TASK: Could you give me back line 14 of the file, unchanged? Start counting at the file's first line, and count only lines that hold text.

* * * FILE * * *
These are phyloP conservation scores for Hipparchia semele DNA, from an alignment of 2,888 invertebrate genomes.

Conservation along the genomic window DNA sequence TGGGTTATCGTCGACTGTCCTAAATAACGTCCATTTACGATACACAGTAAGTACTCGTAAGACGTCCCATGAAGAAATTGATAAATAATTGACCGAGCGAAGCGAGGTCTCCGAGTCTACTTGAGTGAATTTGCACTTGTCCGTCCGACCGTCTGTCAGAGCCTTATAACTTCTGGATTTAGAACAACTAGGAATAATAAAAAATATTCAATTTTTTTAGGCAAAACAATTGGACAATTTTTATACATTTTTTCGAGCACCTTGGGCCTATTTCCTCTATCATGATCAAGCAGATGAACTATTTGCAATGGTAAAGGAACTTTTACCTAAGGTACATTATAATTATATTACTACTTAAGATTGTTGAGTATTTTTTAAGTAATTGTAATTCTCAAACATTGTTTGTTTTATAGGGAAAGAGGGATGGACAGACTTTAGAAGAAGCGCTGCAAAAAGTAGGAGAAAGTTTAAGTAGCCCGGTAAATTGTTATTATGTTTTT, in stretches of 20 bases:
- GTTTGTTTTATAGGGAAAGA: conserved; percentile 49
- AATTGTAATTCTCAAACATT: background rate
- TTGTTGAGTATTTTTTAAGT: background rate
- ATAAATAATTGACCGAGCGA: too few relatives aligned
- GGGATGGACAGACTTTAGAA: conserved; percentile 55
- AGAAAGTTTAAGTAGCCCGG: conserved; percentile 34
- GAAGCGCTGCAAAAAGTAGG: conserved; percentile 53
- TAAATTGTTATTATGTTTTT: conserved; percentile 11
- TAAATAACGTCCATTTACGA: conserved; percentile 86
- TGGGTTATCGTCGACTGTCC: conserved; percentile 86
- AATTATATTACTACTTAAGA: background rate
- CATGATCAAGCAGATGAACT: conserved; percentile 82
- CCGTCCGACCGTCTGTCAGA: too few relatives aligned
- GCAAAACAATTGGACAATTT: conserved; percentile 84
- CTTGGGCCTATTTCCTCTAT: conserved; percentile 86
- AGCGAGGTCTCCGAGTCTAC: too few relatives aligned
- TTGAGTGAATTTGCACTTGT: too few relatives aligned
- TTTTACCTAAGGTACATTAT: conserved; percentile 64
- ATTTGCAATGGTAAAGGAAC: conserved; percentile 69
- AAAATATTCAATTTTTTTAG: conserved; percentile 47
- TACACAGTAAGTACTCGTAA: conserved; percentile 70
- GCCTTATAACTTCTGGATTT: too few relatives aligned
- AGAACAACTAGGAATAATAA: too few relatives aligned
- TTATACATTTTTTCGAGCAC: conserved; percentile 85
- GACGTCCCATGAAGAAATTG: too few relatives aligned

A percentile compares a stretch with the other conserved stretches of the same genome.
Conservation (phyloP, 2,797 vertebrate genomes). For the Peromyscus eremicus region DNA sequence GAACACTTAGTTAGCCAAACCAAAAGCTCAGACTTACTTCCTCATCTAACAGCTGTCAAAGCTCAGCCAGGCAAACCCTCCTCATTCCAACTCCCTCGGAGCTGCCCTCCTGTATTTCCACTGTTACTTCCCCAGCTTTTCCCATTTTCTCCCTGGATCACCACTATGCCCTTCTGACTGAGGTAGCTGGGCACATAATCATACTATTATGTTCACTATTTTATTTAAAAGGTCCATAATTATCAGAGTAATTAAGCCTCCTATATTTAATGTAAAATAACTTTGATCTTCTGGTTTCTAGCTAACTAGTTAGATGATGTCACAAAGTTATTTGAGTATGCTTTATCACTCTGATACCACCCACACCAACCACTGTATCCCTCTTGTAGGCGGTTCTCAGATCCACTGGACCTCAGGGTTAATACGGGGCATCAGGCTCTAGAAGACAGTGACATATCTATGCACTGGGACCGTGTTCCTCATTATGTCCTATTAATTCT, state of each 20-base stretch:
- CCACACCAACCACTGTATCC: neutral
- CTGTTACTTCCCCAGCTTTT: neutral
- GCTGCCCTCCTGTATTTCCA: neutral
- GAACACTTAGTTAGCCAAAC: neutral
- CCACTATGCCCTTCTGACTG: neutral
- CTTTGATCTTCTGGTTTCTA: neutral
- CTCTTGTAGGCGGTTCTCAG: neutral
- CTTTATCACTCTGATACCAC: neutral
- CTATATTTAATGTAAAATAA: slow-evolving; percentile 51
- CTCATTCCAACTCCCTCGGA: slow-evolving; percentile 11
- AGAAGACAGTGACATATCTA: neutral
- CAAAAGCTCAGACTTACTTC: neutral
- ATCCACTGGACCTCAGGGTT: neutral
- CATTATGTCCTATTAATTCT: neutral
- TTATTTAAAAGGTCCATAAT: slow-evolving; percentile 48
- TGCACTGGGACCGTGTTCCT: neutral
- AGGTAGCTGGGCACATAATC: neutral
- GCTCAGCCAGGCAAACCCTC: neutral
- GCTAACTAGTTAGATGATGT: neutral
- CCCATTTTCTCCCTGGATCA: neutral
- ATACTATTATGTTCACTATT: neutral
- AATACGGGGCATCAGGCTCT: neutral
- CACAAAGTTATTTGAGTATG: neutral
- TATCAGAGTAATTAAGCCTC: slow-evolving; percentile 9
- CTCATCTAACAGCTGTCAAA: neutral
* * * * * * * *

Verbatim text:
- CATGATCAAGCAGATGAACT: conserved; percentile 82